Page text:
Eddie Turner refuses to be put in a musical box, and likewise in a wooden box. Having played music and stopped, re-discovered the sound of his soul and now passionately puts it out on display at every performance.
This is what attracted me to him, there is something of a joy of life emanating from him. So, I was like a giddy child when we sat down and rapped about life, love and the universe awhile back.
Another very interesting artist who shares more than their music with us, only on Blues411.
B411: Your genetic background reads like the United Nations, what effect has this had on your musical sensibilities ?
ET: Yes indeed, there are many different people in my background and that’s why I am here today. Cuban/Latin music I listened to that a lot as a kid. I’d go to parties with my Aunt and I was nine/ten years old and it was great – they would be playing all this Latin music.
Then you had the Beatles and rock music on the radio that was great – while at home you hear Johnny Mathis and Nat King Cole. It was so cool to hear different music from all these people in your family.. My uncle was totally into CTI Jazz, he really started me on moving away from the pop music scene.
He was showing me George Benson and Jimmy Smith – so here I am thirteen fourteen years old and you really want to be cool, so ya never admit that you listen to the Beatles so you say you listen to John Coltrane.
B411: Yes, of course you do, but you really did do that.
ET: Yes. It was really funny I was in high school and I got my butt on the talent committee, you remember those teen dances…
B411: Yeh, right.
ET: So who did I go hire – Phil Upchurch! Needless to say they threw me off that committee pretty damn fast. But it was really cool. I was digging Phil, he IS a incredibly good guitar player (and I still can’t figure out why he hasn’t gotten his due) so anyway I’m digging Phil and he had this saxophone player named Duke and they are just jamming away. So, I’ll never forget this, Duke puts the sax down and picks up the bagpipes. OK and he’s blowing these incredible solos —
B411: On the bagpipes?
ET: Yes, on the bagpipes! At a teen dance in the whitest community on the North Side of Chicago. Okay so that’s my history of being twisted and it hasn’t changed.
ET: I played with Otis on the first five CD’s (including White African and Respect The Dead), Kenny Passarelli and me. Kenny has been my producer for my three releases – we have maintained a relationship. It was really good, and I always thank him because I never would have started playing music again if it hadn’t been for Otis and Kenny. I would have been content being a realtor having a real job, making real money and paying taxes every year.
B411: I dunno, I am having a hard time picturing you as a realtor, did you wear the Century 21 yellow blazer hah hah -
ET: F*^k no ! I wasn’t going there. We used to call it Rock & Roll Real Estate in Denver. I was doing great, life was good, we were independent contractors. So everything became a write off, if you breathe you can write it off.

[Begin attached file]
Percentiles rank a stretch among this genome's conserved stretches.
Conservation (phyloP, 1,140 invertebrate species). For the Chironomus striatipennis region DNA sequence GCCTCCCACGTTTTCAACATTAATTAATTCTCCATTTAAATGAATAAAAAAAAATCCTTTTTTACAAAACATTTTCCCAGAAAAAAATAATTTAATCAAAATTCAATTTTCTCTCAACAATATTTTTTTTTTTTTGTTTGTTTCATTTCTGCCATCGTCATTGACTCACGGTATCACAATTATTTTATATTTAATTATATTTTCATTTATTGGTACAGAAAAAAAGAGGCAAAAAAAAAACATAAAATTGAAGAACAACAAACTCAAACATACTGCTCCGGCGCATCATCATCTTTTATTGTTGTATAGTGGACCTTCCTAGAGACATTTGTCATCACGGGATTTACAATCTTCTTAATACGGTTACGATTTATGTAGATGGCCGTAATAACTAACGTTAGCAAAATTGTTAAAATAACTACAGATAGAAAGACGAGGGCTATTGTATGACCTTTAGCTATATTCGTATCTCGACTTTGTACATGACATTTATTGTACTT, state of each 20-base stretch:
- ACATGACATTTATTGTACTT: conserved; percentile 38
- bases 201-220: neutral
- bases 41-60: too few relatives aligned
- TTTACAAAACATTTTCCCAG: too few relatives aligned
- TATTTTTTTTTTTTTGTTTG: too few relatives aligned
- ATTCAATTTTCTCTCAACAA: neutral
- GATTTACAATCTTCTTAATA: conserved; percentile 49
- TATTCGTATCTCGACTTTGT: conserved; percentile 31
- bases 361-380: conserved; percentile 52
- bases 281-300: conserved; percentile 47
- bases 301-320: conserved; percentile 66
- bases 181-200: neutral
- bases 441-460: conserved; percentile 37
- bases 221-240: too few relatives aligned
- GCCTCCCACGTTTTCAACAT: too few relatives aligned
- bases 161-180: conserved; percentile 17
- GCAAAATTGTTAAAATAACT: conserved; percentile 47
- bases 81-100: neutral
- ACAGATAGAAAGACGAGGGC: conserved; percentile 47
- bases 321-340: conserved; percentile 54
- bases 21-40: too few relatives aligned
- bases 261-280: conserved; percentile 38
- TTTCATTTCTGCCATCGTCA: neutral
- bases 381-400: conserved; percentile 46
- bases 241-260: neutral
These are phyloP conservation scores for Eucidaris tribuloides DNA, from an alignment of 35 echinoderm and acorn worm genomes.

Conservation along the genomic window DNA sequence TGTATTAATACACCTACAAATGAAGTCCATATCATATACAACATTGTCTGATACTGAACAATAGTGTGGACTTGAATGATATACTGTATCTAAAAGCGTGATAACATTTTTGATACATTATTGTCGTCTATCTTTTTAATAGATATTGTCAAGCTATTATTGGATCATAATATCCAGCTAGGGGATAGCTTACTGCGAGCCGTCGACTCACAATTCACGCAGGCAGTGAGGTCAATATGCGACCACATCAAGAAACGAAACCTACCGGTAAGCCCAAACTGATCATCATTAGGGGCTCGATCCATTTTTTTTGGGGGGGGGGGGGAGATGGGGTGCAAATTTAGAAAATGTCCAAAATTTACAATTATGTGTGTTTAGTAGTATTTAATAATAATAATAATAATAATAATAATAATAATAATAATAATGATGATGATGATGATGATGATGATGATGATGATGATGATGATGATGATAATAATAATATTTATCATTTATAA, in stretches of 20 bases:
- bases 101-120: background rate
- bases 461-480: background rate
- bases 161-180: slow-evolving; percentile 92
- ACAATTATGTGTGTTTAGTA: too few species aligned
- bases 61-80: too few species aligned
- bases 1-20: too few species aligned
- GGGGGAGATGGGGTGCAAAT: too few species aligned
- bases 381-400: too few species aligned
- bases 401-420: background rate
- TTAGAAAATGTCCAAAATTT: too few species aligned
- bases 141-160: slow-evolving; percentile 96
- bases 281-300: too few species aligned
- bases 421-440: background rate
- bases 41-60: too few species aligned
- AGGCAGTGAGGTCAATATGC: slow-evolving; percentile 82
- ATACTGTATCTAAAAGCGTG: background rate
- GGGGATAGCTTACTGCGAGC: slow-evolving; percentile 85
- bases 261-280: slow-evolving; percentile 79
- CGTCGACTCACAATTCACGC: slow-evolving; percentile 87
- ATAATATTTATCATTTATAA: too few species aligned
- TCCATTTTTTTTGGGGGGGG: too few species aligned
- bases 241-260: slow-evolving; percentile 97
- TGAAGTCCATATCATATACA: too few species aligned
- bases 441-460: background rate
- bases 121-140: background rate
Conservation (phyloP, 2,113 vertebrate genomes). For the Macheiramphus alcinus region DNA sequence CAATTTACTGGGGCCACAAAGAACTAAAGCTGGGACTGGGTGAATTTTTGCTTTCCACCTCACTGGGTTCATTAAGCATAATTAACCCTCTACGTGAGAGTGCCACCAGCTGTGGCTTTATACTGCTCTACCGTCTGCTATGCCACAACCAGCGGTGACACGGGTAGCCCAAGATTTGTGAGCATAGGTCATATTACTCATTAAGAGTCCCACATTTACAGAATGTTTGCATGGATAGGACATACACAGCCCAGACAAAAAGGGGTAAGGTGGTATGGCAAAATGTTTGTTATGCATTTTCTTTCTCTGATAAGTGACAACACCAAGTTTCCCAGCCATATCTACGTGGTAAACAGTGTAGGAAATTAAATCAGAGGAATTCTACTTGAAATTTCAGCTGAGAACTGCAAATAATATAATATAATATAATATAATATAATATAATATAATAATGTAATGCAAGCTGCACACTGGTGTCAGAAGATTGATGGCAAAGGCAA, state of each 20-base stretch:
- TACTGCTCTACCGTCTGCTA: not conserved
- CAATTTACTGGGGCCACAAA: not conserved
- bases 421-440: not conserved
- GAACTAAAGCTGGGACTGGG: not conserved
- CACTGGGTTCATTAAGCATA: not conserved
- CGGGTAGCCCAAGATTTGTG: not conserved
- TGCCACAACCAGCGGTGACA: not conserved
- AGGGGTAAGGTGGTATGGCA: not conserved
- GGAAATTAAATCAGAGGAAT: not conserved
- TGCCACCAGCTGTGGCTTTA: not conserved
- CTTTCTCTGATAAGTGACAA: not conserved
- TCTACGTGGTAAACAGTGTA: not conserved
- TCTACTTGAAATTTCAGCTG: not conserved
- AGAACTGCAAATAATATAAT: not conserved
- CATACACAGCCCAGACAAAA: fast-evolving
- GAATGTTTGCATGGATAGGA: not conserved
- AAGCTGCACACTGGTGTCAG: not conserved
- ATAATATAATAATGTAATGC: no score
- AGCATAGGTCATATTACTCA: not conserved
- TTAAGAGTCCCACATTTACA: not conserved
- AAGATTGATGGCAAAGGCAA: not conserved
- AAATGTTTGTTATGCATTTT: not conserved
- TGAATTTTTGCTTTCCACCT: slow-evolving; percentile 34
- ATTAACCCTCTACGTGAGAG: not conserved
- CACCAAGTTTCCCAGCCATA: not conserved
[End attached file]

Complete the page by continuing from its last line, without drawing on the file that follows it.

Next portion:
B411: Yeh so keep breathing !
ET: Absolutely. I did that for like twenty something odd years and then I got really sick. It was really bad so when I got well it was one of those ‘come to Jesus’ moments. I had been playing with Otis and I got well, and once you realize that you almost died you decide what it is you really want to do before you die. I decided I want to play music more so that’s what I did.
B411: Good for you man, I hear ya. We are about the same age, and I think that it is something we all are going thru at some level. That’s how I wound up here, I decided with these remaining year s that I want to be part of you folks, the Blues community, it’s like my tribe.
ET: Yes, yeh exactly, same deal, it is cool thing. When we were at the Blues Music Awards and we see the graphic of those who have died last/that year, ya look at them and you say really it’s about time. It’s not that many of them were young, and most of them have lived a good life (as far as we know) and they have reached the age where death is imminent, any time after seventy five it could be your time any day…My dad died when he was seventy-two, my mom lived till ninety eight. So give me eighty-five and I’ll be happy. But what I saw at the awards that night was how many people died that were within one to two years of ME. So all of a sudden you look at that and when it comes to how you are going to spend the rest of your life – when you see people your age dying with moderate frequency – you say I may have less time than I think, and then you get after it.
And here I sit I want to play music – at least if I go out doing that somebody can say he played great. Tomorrow is not guaranteed.
B411: Yeh there will be someone asking someone if they saw you play and how good you were, sure. As Americans we have that puritanical work ethic that we work work work, and save up to die.
ET: Exactly, they don’t have that in Europe. They kinda grow up work hard but when they get thru the day they try to enjoy each day. They are not immediately planning on six in the morning, they try to enjoy seven at night. Which is pretty cool. I try to take that outlook.
To learn more about Eddie and his music visit: http://www.eddiedevilboy.com/ and Facebook and MySpace.
Until next time,
Love, Peace & Chicken Grease
photos: Leslie K. Joseph and artist.